Teslin Tlingit Council to use ‘citizenship election process’ to select chief in 2020

TTC was the only Yukon First Nation still using its traditional system to select its leadership

Teslin Tlingit Council (TTC) citizens will be able to directly vote for their chief starting in 2020 after the Yukon First Nation’s general council accepted recommendations put forward last month by its leadership advisory committee.

TTC undertook a lengthy review of its leadership selection process earlier this year, with general council creating the advisory committee to guide the process.

As part of its work, the committee asked citizens to vote on whether they wanted to continue using the traditional method to select the TTC chief or move to a contemporary-style election where every citizen has a vote.

The traditional method sees TTC’s chief and executive council selected by elders and the general council, the latter of which is made up of five representatives from each of TTC’s five clans.

TTC was the only Yukon First Nation that still used this traditional approach in selecting its leadership. In an interview in May, leadership advisory committee chair Randy Keleher told the News that there had been several discussions over the past five or six years on whether it was time to try something new.

“Basically, what (general council) and the elders say right now is what happens, so that was the discussion. Citizens said they didn’t, in the past (didn’t always agree with their) clan on what they chose,” Keleher said in May.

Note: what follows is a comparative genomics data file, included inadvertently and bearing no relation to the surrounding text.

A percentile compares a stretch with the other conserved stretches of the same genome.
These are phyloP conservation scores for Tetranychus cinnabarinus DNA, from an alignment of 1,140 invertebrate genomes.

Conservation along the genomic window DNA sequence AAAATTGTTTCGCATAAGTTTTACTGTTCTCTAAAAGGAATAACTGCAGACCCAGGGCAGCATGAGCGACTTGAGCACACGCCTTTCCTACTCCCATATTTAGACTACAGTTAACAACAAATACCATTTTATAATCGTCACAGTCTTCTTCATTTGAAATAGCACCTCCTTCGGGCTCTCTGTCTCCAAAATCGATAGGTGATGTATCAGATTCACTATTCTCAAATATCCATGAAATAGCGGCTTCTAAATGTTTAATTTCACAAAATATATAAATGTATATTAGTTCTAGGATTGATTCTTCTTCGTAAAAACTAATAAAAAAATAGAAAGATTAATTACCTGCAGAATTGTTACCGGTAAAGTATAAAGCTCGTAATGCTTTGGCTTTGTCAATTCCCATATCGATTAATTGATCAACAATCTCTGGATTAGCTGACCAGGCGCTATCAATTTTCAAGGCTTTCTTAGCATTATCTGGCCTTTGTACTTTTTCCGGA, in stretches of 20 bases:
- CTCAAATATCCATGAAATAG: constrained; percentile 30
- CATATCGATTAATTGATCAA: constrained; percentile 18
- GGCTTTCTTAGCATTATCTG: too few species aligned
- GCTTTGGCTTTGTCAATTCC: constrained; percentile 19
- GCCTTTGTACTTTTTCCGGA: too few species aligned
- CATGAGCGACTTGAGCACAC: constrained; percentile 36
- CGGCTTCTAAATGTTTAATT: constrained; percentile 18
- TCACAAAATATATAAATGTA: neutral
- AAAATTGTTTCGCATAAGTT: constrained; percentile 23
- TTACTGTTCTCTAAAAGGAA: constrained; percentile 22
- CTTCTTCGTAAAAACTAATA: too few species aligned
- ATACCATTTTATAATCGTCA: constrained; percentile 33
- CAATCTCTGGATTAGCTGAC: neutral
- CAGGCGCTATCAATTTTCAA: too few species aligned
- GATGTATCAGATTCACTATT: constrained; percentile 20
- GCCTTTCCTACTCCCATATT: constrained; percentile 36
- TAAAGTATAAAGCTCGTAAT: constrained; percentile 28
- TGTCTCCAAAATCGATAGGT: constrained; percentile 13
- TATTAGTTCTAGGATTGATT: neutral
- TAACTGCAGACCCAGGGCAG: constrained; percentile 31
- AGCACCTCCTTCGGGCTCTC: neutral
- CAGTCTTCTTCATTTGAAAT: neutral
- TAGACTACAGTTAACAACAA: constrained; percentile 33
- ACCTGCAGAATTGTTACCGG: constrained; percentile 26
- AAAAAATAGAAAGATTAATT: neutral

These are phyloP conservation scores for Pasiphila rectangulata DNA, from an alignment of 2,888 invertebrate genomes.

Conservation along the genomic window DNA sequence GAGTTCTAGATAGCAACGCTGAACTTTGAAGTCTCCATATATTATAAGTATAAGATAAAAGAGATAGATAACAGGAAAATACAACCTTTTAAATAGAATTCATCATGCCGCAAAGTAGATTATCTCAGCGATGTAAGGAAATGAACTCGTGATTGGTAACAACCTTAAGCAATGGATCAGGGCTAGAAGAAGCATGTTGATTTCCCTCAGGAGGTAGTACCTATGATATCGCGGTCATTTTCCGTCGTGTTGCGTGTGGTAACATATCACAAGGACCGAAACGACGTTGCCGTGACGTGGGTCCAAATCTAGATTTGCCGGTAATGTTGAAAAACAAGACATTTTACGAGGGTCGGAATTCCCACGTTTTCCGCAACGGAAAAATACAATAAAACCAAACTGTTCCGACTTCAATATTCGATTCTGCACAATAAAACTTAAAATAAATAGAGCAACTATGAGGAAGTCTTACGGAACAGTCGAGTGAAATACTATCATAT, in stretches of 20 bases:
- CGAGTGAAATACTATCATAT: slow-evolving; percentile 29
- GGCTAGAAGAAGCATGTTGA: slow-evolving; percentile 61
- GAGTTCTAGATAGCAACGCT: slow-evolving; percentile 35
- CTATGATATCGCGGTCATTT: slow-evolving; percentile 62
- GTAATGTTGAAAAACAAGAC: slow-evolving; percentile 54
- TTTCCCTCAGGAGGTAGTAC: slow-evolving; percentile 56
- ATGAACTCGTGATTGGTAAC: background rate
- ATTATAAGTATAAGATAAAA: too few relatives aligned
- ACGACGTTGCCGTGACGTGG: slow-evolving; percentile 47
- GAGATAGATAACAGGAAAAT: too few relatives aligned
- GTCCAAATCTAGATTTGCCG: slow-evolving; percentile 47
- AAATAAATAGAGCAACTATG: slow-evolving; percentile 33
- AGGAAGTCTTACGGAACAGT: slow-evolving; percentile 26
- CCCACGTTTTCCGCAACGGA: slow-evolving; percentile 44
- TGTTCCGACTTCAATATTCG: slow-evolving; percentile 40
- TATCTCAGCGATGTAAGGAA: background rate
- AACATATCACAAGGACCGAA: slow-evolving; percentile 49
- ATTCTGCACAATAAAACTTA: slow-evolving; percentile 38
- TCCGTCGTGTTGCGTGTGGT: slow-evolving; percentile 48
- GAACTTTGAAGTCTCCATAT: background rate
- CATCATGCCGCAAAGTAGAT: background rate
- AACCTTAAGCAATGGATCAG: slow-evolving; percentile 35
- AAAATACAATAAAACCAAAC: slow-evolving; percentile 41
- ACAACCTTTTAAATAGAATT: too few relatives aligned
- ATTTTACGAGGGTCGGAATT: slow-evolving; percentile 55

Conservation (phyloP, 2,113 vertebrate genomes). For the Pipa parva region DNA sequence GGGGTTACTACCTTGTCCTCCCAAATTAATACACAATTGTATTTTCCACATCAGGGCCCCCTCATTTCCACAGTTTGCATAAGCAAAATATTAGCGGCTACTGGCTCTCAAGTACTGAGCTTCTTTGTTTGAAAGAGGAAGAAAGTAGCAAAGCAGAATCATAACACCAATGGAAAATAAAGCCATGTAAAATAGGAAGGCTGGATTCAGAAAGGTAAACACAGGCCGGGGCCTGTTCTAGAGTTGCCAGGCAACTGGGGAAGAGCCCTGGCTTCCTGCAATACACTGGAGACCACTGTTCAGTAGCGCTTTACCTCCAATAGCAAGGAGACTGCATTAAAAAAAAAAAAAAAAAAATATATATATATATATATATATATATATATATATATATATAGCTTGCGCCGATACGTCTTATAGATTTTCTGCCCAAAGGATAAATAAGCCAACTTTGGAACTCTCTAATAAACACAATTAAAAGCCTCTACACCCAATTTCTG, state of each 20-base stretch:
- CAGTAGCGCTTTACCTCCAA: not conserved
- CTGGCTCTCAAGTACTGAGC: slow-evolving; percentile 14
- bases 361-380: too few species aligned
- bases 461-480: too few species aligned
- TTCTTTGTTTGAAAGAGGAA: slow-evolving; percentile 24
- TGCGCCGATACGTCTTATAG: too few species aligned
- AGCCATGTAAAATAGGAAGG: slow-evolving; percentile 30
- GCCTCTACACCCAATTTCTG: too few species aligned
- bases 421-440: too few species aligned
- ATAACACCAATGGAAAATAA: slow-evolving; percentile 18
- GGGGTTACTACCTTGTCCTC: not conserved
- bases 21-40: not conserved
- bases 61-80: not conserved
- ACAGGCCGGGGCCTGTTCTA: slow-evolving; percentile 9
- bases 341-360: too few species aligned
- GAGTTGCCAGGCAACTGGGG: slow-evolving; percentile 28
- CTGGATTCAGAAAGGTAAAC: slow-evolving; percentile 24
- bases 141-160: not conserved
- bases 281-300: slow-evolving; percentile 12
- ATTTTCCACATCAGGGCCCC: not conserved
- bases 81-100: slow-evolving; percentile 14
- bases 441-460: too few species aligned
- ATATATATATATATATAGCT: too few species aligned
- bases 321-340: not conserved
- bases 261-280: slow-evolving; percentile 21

The leadership advisory committee presented the results of the citizen survey as well as a report and recommendations at the annual general council assembly in July.

The committee recommended that TTC use a “citizenship election process” in 2020, the next time the First Nation is due to renew its leadership, to select its chief and deputy chief.

In a resolution passed July 10, general council accepted the committee’s report and recommendation and asked the committee to “bring forward various citizenship election process options” at the council’s meeting in November.

In an email, TTC communications coordinator Jade McGuinty said the First Nation would not be releasing information on the results of the citizen survey. In another email, McGuinty wrote that TTC still has “a little more work to do to finalize the process.”

Contact Jackie Hong at jackie.hong@yukon-news.com

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